Just over a year ago, after years of silently needing to be a woman, I finally told my partner how I felt. Since then I have been working toward being accepted as a woman. I’ve taken a lot of small steps but I still have a lot of steps to go. For this occasion I’d like to recount the past year for anyone who wants to read it.
Learning who I am:
Like many stories this one begins with a girl. I was at an IGN forum when by chance I ran into a post made by a very special trans woman. Despite being super shy (even online) I made the effort to befriend her.
Being friends with her sort of indirectly lead to me running into the book She’s Not the Man I Married by Helen Boyd. I needed a book for a school project and I decided to look for a book about trans people. I bought Helen’s book despite it not being what I needed for class.
I read and loved Helen’s book so I bought her first book My Husband Betty. I didn’t get through a single chapter in that book before running into a passage that sounded eerily familiar to the day before when my girlfriend went out and I was wearing her dress while she was away.
Finally, the years of wishing I was a woman and years of dressing in my partner’s clothes while she was away started to make sense.
Coming out to my Partner:
It only took me a few hours to wrap my head around the fact that I am trans but it took me a full three days to work up the courage to tell her. I did a horrible job of it, too. She noticed that something was on my mind. After an awkward lunch she asked me what was wrong. I asked her not to look directly at me and then blurted it out bluntly and not at all concise.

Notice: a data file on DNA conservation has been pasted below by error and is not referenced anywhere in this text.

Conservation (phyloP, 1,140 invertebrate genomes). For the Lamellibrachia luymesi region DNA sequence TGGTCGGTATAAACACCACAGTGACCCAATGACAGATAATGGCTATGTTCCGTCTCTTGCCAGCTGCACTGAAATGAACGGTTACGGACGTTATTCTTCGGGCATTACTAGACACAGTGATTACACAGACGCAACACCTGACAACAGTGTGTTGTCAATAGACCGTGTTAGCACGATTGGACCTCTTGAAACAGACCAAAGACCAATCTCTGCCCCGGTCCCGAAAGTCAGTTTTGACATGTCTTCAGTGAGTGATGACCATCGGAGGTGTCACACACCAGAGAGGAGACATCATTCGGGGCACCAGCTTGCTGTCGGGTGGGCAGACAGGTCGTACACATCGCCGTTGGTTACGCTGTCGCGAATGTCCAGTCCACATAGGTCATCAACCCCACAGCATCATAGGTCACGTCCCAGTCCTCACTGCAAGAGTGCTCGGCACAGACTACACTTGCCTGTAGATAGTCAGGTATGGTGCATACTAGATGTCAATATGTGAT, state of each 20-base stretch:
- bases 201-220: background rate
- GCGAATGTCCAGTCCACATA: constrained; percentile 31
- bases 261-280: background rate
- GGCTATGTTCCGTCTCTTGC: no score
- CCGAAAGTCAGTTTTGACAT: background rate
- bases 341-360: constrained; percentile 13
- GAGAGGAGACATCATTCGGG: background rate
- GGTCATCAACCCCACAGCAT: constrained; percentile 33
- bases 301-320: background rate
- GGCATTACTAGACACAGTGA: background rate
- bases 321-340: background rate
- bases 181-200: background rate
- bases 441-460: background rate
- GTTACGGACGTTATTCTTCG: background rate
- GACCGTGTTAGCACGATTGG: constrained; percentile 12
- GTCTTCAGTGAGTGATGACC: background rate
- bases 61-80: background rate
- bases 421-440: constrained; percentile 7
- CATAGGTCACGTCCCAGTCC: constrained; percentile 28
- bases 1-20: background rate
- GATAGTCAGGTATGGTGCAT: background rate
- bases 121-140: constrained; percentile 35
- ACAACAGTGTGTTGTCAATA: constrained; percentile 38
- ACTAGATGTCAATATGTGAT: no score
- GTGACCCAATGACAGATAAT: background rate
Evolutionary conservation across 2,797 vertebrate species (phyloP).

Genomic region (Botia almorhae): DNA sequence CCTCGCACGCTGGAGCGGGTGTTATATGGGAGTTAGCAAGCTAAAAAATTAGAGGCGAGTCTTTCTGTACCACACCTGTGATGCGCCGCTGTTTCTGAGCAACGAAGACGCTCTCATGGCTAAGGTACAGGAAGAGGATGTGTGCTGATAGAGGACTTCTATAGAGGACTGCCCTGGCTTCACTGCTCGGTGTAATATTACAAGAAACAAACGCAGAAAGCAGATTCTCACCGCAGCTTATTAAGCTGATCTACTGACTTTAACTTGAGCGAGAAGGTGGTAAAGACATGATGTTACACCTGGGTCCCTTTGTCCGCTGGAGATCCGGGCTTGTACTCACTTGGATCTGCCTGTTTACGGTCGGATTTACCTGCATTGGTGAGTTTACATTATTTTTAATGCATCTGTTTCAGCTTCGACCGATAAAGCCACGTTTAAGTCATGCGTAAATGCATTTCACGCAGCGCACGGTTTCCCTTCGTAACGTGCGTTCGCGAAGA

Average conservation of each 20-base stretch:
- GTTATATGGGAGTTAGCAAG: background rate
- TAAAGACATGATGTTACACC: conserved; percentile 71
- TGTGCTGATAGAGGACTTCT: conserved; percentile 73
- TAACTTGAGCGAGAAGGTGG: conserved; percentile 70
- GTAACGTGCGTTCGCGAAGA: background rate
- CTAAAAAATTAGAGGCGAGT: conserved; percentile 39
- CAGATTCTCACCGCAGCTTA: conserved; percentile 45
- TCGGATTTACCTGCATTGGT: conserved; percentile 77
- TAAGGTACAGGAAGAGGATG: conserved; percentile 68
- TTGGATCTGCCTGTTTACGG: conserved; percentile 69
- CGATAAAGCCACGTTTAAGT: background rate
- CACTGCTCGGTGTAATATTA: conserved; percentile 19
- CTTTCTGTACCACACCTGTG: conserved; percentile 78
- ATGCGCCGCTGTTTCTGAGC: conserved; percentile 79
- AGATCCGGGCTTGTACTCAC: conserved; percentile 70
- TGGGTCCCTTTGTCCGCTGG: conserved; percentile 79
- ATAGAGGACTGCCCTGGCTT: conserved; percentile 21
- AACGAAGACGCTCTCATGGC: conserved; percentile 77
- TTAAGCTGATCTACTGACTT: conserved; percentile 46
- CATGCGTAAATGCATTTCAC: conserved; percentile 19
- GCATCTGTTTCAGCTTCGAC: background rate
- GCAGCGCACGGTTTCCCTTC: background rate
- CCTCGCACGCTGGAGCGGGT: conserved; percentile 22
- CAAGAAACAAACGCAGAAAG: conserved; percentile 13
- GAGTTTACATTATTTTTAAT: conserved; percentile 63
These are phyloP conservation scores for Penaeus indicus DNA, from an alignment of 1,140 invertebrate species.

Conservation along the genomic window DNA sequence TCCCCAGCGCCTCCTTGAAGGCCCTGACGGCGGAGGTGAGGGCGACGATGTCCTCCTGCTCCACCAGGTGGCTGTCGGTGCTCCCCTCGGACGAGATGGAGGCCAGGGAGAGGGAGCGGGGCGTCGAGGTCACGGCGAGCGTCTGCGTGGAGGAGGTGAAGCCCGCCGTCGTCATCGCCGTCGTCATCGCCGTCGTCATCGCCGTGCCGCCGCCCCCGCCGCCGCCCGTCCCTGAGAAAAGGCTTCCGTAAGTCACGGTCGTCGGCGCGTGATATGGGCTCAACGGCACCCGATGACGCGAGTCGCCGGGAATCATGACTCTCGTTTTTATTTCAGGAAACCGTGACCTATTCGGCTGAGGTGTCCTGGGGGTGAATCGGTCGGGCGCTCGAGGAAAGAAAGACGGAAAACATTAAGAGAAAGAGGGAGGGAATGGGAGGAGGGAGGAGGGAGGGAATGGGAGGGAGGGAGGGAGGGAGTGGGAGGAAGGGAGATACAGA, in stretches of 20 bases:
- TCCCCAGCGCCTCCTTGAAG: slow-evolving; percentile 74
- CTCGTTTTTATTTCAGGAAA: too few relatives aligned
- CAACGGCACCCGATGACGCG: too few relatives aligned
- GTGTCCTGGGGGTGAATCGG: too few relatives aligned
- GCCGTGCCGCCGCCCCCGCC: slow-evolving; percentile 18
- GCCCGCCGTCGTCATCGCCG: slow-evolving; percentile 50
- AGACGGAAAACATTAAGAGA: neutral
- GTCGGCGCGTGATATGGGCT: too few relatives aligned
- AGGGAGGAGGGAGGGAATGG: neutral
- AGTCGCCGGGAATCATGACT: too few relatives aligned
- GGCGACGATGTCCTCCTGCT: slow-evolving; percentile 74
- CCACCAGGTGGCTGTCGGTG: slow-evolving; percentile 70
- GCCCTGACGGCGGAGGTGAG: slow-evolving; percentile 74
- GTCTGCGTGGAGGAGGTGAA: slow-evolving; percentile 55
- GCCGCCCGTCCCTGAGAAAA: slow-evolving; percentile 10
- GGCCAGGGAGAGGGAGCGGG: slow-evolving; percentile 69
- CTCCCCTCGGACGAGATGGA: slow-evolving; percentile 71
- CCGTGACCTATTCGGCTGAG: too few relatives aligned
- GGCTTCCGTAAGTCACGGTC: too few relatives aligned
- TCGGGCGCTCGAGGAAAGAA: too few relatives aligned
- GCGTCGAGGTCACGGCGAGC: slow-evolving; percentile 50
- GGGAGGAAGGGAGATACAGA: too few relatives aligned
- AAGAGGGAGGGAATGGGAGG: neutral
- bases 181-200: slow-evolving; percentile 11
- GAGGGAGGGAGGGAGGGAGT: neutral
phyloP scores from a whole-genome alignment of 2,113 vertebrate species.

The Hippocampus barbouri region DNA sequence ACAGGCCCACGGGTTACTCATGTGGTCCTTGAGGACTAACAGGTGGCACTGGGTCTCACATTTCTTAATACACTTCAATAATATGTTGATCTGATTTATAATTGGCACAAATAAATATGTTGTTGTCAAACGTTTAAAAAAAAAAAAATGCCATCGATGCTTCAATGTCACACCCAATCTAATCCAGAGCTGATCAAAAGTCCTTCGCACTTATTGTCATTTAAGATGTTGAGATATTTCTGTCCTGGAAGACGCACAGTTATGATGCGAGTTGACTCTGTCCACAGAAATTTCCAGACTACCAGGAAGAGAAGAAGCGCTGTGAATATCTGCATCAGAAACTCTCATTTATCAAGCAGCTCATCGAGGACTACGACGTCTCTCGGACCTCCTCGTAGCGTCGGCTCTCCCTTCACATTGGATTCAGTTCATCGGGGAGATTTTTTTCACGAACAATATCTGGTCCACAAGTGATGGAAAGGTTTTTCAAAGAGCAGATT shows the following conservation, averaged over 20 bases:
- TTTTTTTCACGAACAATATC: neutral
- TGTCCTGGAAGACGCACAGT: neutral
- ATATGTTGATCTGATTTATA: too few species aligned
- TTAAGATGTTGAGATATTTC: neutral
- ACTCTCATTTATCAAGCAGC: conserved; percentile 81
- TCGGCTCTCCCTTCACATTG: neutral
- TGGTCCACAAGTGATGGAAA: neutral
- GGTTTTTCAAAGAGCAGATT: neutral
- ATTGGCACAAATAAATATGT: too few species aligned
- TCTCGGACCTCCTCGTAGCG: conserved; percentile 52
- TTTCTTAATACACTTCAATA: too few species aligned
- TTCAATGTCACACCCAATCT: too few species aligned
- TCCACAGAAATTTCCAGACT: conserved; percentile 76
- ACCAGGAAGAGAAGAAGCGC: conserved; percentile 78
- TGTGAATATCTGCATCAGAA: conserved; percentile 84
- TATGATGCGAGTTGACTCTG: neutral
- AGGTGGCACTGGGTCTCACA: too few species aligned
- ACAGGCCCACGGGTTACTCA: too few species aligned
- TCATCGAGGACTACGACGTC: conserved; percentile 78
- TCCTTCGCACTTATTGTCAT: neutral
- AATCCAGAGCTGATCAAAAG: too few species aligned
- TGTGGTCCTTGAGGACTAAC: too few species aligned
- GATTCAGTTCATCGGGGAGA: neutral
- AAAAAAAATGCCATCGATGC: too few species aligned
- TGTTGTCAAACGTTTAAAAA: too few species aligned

After that was a lot of silence followed by a lot of crying and then more silence. Then finally, there was a lot of follow up conversations. Follow up conversations that only very recently, almost a year later, did we stop having.
I spent too much of this past year trying to convince myself I was a crossdresser and that I wouldn’t transition. I started examining what I needed. What steps did I feel I need to take? After a while I started to realize that all the things I wanted aren’t what a crossdresser would want. It was a slow acceptance but I finally realized that I needed to transition.
I’ve written about the difficulties I’ve faced and other trans people have written about it. Poor school counselors, transphobic comments from students and teachers (and I am not even out at school), lack of services, every endocrinologist in town refusing to treat trans patients, etc. There is very little to say on the subject that hasn’t been said a thousand times.
It took some effort but I finally started HRT and while I can’t afford therapy, I do have friends which help more than any bad therapist ever could. I recently started wearing shirts with the TG emblem on them in hopes that other trans people will seek me out. No luck so far but I am hopeful.
Hopes for the Future:
Very soon I hope to leave this town and hopefully find a better place to transition and a strong community to support me. I won’t lie. I get very lonely. Esp. late at night when all my friends sign offline and I’m left to my thoughts. My biggest hope is for that to change.
A Final Note:
I am very grateful both for the first trans friend I met whom has helped me more than any other person and for Helen Boyd who’s wonderful writing allowed me to accept who I am.
Thank you both. Thank you both very much.